The first day of the competition, Lai discovered that the organizers had elected to use bean roasters made by Giesen, a type of machine rarely found in Taiwan. In contrast to competitors from Japan and Korea, who had practiced on this model prior to the event, Lai could only try to familiarize himself with the machine at the venue, to get it into an optimal state as quickly as possible.
Lai next found himself confronted with a second challenge: The organizers decided that competitors would all have to use the same type of coffee bean for comparison. In the past, participants had been allowed to choose one of three types of approved beans. But in 2014 the rules were changed so that everyone had to use a single type. Lai had originally thought that he could use his expertise in cupping to get an edge on his rivals, but now he had no choice: everything would come down to the roast.
The participants all simultaneously produced their coffee for tasting by the judges. Because the distinctions between them were miniscule, by the end it was difficult for even the competitors to tell which coffee was their own! “These were all top-notch roasters from their respective countries,” Lai explains, “and there was only a nano-difference between the final roasted beans.”
Lai says that his own roast did not come up to his initial expectations, so he thought that his chances of winning were remote. That’s why he was startled when he was declared the 2014 world roasting champion.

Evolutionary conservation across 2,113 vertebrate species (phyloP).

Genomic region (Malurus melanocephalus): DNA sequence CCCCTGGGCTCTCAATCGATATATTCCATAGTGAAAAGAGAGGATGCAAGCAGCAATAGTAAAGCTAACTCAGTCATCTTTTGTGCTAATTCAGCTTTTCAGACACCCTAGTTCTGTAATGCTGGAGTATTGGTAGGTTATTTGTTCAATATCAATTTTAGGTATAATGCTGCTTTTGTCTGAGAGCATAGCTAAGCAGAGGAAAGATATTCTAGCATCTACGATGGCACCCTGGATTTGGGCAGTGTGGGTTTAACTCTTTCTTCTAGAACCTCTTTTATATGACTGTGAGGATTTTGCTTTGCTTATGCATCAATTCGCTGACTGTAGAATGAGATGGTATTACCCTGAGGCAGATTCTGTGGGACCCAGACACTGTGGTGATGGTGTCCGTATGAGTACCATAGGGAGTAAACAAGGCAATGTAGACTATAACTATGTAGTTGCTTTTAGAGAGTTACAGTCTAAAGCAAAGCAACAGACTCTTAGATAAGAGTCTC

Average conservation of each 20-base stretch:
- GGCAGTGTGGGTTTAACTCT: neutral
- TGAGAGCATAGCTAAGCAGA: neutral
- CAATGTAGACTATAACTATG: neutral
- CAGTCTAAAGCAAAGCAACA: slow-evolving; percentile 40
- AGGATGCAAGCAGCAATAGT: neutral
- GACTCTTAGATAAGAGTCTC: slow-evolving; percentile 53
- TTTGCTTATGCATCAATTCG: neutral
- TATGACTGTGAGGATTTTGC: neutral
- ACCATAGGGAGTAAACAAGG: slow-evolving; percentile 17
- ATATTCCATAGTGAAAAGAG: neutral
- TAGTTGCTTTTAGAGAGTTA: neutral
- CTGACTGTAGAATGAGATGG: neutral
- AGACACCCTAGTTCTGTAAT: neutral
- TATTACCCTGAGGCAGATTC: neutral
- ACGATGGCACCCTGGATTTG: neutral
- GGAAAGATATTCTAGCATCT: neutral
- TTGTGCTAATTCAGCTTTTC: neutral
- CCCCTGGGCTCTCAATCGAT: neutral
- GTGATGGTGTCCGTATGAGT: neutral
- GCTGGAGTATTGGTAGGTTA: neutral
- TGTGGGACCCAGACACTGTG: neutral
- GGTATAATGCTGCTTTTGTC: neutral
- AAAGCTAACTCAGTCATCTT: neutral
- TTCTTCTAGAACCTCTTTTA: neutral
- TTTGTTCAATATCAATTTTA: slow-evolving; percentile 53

Basking in the glory of this honor, Café Wakeup’s business has soared. Currently, in addition to the original Café Wakeup and three “Oh! Café” outlets which specialize in take-out orders, Lai plans to open a multi-functional “coffee factory” near the Kaohsiung Museum of Fine Arts that will be part coffee shop, part bean roastery, and part classroom for specialized training.
After Lai won the title, TransWorld University president Hsu Shu-hsiang specially organized a group to head down to Kaohsiung and present Lai with an award as a “distinguished alumnus,” thereby gracing the small coffee shop of only about 160 square meters with yet another accolade. As we say goodbye, Lai, who describes himself as a kind of “crazy dreamer,” stands before the championship cup that he brought back from the world roasting event, a slight smile on his lips, eyes closed, and inhales the rich fragrance out of the coffee cup in his hands.